Author Topic: The Myth of the Great War  (Read 3181 times)

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Offline Thucydides

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The Myth of the Great War
« on: December 24, 2010, 15:25:41 »
Something of an early Christmas present, this book by John Mosier is a very interesting piece of historiography.

Examining the actual battlefields and looking at the actual equipment used by the various powers, as well as going over primary documents, the author creates a revisionist history of WWI. The conclusions he comes to are both stunning (there was no "Battle for the Marne", it was a fiction created for propaganda purposes), common sense (the German model of combined arms battalions was far more effective than anything the Allies come up with) and disturbing (the Allied general staffs interpreted the reorganization of the German army into smaller battalion sized battle groups as a sign the Germans were running out of manpower. This was not only untrue, but also blinded the Allies into believing a massive offensive would win the war, and concealed the fact the new battlegroups had far more firepower and combat ability than any corresponding Allied unit).

The British were particularly slow learners in the art of land warfare, and the arrival of the Americans realy did win the war for the Allies.

Other lessons might be applicable for us even today. The German battalions became ever more powerful as they gained extra weapons and specialist troops (mortars, artillery, flamethrowers and pioneer troops) while our current trend is to strip away capabilities and centralize them. The German Command and Control system also evolved towards the directive control model we study today, but also less well known is the relative reduction in emphasis on intermediate levels of command (the so caled Wal Mart model of flattened structures).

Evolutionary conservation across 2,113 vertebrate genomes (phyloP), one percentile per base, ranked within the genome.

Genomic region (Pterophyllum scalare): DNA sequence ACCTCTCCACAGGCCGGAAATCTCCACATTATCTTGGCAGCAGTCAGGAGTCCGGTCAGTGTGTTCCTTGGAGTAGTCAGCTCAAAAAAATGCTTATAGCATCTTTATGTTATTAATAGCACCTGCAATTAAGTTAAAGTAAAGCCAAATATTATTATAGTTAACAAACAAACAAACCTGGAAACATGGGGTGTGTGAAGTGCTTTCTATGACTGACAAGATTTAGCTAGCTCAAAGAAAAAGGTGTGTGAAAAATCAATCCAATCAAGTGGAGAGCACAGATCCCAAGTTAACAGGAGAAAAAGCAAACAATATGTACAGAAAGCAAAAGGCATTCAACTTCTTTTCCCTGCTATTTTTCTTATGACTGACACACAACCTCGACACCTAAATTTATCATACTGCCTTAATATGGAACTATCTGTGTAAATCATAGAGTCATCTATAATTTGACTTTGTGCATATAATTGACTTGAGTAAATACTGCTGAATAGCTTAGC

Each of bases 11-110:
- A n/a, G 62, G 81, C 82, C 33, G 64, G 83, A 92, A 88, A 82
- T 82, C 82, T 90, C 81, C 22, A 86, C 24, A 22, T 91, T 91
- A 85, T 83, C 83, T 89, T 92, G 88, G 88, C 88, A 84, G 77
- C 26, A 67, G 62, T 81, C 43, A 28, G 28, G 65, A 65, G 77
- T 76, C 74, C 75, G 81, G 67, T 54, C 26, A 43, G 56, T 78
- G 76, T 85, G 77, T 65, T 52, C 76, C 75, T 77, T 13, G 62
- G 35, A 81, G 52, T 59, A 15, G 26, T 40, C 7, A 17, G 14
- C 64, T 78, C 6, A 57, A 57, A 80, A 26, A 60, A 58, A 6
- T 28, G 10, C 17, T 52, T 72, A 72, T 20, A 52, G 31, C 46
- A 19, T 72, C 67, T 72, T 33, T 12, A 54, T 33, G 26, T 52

A very interesting read, and certain to arouse lots of arguments and re examination of the conduct of the War.
Dagny, this is not a battle over material goods. It's a moral crisis, the greatest the world has ever faced and the last. Our age is the climax of centuries of evil. We must put an end to it, once and for all, or perish - we, the men of the mind. It was our own guilt. We produced the wealth of the world - but we let our enemies write its moral code.

Offline Old Sweat

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Re: The Myth of the Great War
« Reply #1 on: December 24, 2010, 15:37:19 »
I thought his name rang a bell. Doctor Mosier did his PhD on the link between poetry and historiography at Tulane.

He is known for revisionist works including one that claimed the Blitzkreig was a myth. It is probably safe to say his efforts have not been well received by the bulk of the military history community. I am not saying don't read this book. What I am saying is be careful. It may be a real work of scholarship or it may be the academic version of the Tac Vest.

Online Tango2Bravo

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Re: The Myth of the Great War
« Reply #2 on: June 11, 2011, 14:22:41 »
Having seen this thread before Christmas I recently picked up Mosier’s The Myth of the Great War. Mosier asserts that the Germans won the battles against the French and British during the First World War and that only the intervention of the United States gave victory to the Allies.  He uses casualty statistics as the basis of his analysis. The entry of the United States into the Great War was indeed decisive, but this is hardly a new idea. I found that Mosier ignored or minimized British battlefield successes while also ignoring or minimizing German failures.